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US grocers sue potato growers



Published: Fri, June 14, 2013 @ 12:00 a.m.

US grocers sue potato growers

BOISE, Idaho

A battle between grocers and potato growers has been silently hitting shoppers’ pocketbooks, according to a U.S. wholesaler accusing America’s spud farmers of driving up prices while spying on farmers with satellites and aircraft fly-overs to enforce strict limits on how many tubers they can grow.

Associated Wholesale Grocers’ lawsuit against United Potato Growers of America and two dozen other defendants was shifted this week to U.S. District Court in Idaho, America’s top potato- producing state with 30 percent of the nation’s supply.

It’s unclear how much the alleged price-fixing has bumped up the cost of frozen french fries or a steaming spud served with a steak, but the case isn’t small potatoes: They’re America’s most popular vegetable, worth billions in sales each year, and their journey from the field to the table is complex. Farmers trying to make a profit dependent on weather, water and fuel costs are pitted against grocers who worry they’re getting gouged.

30-year mortgage rate rises to 3.98%

WASHINGTON

Fixed U.S. mortgage rates rose for the sixth-straight week, putting the average rate on the 30-year loan just shy of 4 percent.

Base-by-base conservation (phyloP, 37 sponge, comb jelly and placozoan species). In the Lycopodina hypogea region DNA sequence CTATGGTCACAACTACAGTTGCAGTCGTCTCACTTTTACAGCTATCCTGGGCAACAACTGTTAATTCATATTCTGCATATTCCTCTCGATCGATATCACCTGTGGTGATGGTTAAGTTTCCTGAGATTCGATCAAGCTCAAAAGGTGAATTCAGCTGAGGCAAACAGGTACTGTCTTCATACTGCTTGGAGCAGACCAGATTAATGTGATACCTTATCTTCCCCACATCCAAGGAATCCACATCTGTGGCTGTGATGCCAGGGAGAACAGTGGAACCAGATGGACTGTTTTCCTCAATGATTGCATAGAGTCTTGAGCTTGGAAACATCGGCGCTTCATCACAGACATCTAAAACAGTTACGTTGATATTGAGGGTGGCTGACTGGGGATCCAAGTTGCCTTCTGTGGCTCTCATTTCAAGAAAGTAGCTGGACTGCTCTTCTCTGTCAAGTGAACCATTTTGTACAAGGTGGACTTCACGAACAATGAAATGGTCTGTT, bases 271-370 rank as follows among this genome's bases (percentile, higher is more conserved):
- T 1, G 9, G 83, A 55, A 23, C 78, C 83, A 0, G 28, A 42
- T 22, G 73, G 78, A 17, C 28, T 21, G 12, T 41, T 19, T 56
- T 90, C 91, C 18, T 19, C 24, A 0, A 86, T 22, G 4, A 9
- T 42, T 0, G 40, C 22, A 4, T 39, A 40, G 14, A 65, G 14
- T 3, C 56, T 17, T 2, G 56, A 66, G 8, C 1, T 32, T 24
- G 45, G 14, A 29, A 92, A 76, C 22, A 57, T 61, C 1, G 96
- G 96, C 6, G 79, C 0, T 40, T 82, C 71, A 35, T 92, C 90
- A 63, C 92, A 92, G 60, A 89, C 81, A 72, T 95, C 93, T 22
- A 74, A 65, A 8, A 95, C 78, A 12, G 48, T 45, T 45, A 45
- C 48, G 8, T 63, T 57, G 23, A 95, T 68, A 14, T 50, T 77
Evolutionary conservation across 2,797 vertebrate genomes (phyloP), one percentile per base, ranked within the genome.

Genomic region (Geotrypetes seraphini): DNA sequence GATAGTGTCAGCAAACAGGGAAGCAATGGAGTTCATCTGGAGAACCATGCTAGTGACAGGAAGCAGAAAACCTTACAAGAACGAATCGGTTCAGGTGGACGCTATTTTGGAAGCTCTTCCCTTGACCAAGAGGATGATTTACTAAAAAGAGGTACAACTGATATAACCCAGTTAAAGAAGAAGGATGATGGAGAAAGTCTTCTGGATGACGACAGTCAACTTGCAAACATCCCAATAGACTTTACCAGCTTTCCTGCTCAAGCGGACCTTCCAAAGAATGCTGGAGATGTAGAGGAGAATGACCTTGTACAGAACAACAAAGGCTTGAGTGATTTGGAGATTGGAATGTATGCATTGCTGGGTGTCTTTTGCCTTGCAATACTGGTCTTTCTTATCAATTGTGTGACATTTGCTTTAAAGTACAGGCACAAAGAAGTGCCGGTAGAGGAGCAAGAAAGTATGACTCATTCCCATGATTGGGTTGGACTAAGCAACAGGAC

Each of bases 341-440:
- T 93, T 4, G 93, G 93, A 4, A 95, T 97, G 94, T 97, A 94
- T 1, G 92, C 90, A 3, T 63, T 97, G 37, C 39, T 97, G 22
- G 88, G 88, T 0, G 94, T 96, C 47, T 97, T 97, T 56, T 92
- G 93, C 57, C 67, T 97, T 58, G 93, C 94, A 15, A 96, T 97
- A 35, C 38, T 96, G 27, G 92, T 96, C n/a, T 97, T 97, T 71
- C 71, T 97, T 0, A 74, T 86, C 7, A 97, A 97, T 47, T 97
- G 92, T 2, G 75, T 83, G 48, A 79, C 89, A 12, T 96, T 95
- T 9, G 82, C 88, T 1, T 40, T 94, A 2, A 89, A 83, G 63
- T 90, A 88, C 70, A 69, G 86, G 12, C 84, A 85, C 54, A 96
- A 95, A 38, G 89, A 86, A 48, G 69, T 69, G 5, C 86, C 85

Mortgage buyer Freddie Mac said Thursday that the rate on the 30-year loan increased to 3.98 percent. That’s up from 3.91 percent last week and the highest since April 2012. The average rate was last at 4 percent or higher in March 2012.

The rate on the 15-year loan advanced to 3.10 percent from 3.03 percent. That’s also the highest since April 2012.

Concerns that the Federal Reserve will scale back its bond purchases have pushed rates higher. Still, mortgage rates remain low by historical standards.

Cheap mortgages have helped sustain a housing recovery that began last year, encouraging more Americans to buy homes or refinance existing loans.

Microsoft to open sections in Best Buy

NEW YORK

Microsoft has unveiled plans for “store-within-a-store” sections in Best Buy stores, becoming the latest major consumer-electronics maker to acknowledge advantages of the brick-and-mortar format.

The sections will begin opening this month and offer Windows-based PCs, tablets, Xbox and accessories, as well as trained staff to explain Windows 8 to customers.

All of the Microsoft mini-stores are expected to be set up in about 600 Best Buy locations in the U.S. and Canada by early September, around the same time analysts expect a free update to Windows 8 to be released.

The update, called Windows 8.1, is meant to reduce some of the confusion caused by a dramatic overhaul of the operating system that debuted amid much fanfare last October, only to get off to a tepid sales start.

Associated Press


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